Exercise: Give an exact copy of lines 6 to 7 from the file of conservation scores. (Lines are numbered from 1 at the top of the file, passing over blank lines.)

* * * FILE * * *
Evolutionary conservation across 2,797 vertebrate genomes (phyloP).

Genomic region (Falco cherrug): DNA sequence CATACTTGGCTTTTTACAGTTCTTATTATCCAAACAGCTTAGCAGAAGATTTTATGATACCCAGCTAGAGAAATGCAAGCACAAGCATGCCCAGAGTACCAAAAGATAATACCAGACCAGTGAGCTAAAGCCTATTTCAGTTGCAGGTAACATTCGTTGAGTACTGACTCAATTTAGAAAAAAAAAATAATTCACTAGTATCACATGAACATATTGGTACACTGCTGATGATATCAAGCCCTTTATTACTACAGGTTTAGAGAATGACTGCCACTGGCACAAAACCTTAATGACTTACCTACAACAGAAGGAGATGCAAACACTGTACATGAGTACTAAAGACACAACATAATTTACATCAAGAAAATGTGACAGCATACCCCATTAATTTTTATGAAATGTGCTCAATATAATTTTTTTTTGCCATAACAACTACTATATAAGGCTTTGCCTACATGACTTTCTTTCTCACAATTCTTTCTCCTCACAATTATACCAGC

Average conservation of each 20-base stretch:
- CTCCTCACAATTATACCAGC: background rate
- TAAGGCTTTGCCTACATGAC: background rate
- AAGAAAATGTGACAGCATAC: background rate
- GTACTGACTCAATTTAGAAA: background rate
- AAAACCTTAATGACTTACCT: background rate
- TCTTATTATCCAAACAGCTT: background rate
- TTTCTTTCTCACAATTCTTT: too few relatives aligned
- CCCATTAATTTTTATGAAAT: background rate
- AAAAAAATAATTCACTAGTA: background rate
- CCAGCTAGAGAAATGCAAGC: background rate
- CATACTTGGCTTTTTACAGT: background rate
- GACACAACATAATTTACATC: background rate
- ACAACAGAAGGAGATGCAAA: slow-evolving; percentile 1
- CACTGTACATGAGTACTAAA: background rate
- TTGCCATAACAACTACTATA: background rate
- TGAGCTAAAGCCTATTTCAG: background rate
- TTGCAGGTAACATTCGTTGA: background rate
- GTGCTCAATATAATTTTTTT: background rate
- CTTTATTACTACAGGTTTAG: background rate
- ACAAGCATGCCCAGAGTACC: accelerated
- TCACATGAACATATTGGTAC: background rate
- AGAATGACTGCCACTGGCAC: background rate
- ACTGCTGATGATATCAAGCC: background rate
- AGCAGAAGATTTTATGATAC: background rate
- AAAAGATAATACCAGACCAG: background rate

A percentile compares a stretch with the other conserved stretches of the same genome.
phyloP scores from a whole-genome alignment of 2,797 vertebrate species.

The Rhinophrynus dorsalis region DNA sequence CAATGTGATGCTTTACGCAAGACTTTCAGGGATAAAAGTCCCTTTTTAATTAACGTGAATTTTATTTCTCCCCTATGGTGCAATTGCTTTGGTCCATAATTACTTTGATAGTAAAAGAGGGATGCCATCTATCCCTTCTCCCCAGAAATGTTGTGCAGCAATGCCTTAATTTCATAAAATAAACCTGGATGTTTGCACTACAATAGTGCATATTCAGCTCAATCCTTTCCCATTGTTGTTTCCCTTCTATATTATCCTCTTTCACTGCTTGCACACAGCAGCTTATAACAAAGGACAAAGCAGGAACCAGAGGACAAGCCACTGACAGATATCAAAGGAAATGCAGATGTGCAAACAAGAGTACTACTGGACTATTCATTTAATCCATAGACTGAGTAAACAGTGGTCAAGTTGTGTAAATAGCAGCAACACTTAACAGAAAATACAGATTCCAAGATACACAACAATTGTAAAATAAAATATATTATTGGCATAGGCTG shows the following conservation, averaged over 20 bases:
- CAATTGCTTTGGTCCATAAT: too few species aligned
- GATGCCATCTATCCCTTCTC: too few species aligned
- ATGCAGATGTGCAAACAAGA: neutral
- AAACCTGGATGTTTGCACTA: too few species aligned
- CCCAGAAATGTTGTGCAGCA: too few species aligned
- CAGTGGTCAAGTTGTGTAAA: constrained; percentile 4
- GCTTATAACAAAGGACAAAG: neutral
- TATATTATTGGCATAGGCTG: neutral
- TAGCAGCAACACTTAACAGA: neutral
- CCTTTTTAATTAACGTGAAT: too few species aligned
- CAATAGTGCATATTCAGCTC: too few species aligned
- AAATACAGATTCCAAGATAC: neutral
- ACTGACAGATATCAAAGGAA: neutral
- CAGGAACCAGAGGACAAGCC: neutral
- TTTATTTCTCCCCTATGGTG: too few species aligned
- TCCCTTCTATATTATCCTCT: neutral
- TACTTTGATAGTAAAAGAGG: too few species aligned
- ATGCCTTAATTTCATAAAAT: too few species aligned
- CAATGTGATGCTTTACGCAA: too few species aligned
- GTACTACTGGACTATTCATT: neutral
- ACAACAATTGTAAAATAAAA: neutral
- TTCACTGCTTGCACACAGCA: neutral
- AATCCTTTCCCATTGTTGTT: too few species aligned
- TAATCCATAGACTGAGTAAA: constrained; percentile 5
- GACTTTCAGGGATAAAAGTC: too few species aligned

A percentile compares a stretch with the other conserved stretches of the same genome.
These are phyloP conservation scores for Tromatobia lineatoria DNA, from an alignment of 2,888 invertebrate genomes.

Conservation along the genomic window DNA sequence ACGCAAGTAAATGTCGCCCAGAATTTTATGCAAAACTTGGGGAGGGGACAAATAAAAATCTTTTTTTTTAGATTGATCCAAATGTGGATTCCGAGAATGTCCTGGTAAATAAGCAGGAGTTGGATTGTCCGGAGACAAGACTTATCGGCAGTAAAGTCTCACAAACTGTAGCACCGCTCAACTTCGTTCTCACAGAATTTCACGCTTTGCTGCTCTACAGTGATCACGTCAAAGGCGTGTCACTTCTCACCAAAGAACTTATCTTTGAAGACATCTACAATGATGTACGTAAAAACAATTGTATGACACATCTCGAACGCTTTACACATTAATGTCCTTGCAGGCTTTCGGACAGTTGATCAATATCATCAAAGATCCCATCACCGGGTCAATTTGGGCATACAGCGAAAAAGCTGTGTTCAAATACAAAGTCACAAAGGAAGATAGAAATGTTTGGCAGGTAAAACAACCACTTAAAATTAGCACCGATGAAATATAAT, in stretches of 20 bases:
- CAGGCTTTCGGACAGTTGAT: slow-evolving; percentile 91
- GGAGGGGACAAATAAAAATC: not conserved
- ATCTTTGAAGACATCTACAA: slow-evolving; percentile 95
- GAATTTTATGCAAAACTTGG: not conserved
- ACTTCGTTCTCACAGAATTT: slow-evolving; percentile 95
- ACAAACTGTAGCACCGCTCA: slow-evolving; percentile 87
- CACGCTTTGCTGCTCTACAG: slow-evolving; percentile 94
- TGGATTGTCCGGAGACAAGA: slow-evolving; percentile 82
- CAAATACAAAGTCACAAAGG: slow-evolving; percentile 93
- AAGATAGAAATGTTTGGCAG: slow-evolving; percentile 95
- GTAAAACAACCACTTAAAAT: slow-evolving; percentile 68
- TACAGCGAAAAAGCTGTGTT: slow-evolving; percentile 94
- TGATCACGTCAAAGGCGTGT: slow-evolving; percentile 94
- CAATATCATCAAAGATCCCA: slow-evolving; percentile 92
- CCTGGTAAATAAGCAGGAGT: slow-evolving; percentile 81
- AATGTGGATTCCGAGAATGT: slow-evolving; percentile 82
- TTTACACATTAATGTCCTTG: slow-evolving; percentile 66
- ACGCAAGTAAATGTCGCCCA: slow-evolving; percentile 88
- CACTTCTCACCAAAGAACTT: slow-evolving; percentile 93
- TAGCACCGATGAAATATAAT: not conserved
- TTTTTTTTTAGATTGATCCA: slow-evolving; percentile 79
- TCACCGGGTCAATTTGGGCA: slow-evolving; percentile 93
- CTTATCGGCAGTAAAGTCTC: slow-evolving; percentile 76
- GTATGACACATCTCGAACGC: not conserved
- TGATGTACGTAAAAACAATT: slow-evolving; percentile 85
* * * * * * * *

- AAGAAAATGTGACAGCATAC: background rate
- GTACTGACTCAATTTAGAAA: background rate